Viking knit is one of those things that I always admired but never figured that I'd be able to do. My first attempts to learn Viking knit were pretty much disastrous – being a primarily self-taught beadweaver, I figured I'd be able to learn Viking knit from a book. Right? Wrong. I didn't have any of the proper tools, and I found myself so frustrated that I finally chucked all the wire into a drawer.
My first uneven attempt at Viking knit using my new kit!
A good friend of mine, who shall remain nameless but knows who she is, called me from Florida last summer and was raving about this new technique she learned – Viking knit. She promised to teach me when she came home, but of course, schedules and family and other things prevented us from getting together before she went back to Florida.
Cleaning out my bead stash during an office move, I came across these amazing vintage glass cabochons that I'd beaded several years ago. My first idea for the design had been to suspend them on a Viking knit chain, but when that idea didn't work out, I put them aside. Finding them in the bottom of the drawer I was cleaning made me think again about trying to learn Viking knit. A class seemed like a good idea, but since I live in a very rural part of upstate New York, that didn't seem practical.
A quick web search led me to a Viking knit kit that was linked to a video on YouTube. I watched the video, and then ordered the kit. The kit arrived, and I set aside some time on the weekend to once again try and learn Viking knit. To my amazement, it took me all of ten minutes to figure out how to do Viking knit! Sure, my first attempts weren't perfect, but after a couple of rows, I felt comfortable manipulating the wire and starting new wires when I ran out.
Pulling the Viking knit through that draw plate was magic!
Having the short attention span that I do, I only completed about two inches of Viking knit before I removed it from the dowel and ran it through the drawplate. That wonderful little drawplate smoothed out all of the rough patches and uneven stitches that had worried me as I was working. Running my fingers over the finished and smooth piece of Viking knit was truly a wonderful tactile experience.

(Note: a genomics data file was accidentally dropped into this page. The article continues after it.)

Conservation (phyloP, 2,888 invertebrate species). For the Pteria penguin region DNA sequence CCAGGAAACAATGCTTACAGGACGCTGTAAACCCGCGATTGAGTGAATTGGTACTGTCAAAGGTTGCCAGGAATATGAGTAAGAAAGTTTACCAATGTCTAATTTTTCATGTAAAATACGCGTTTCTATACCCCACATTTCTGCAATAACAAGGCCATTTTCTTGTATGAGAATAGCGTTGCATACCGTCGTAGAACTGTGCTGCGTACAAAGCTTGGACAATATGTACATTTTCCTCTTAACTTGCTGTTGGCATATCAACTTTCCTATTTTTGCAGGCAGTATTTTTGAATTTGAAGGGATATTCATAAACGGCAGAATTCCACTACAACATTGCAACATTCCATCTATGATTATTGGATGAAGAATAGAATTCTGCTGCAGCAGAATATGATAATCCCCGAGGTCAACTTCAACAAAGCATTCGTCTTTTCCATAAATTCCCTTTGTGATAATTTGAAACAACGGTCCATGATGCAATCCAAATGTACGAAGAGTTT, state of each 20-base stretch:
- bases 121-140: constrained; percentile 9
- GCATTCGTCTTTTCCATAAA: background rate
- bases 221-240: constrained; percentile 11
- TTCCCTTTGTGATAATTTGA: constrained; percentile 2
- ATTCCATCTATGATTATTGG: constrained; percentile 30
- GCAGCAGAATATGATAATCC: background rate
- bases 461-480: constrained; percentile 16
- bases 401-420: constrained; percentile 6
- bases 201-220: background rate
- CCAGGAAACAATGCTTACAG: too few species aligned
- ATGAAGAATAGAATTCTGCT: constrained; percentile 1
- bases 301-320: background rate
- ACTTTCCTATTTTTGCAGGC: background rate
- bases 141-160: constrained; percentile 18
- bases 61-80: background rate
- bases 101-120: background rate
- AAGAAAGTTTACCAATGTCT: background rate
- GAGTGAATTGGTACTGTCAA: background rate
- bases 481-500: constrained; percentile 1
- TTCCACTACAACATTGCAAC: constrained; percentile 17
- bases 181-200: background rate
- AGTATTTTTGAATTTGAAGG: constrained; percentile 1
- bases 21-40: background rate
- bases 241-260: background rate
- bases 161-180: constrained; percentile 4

So, being inspired by my new skill wire working, I decided to contact Step by Step Wire Jewelry editor Denise Peck for a little Q&A about Viking knit:
Denise Peck is the editor of Step by Step Wire Jewelry
Q: What is the best way to learn Viking knit?
A: You know, I learned the technique in a class, and I think it's one of those things you're best learning from seeing. I have heard from some readers that they had an impossible time learning it from a book. If you can't find a class on it, I've made a DVD on learning Viking knit. People tell me they have learned well from it! Always nice to hear!
Q: Do you have any helpful tips for working Viking knit?
A: I can't do Viking knit without a large embroidery needle nearby. I use it all the time to tug the knitting away from the dowel when it gets too tight to slip my wire through.
Q: Do you have any unusual project ideas for using Viking knit or ideas for using your short scraps of leftover Viking knit chain?
A: I often make a very long piece of knitting and cut it into shorter lengths for various purposes. I love that you can cut Viking knit with no fear of it unraveling. I have used short pieces for the center of a bracelet, with chain on either side. And I always find a beautiful big-hole bead to slip over the short piece of knitting, for interest!
So even if you don't think that wire jewelry making is exactly your cup of tea, take a look at all the fabulous stuff you can make with a Viking knit chain! Viking knit makes beautiful chains to add to your favorite beadwoven projects, and I can highly recommend it – it's almost as relaxing as making beaded ropes!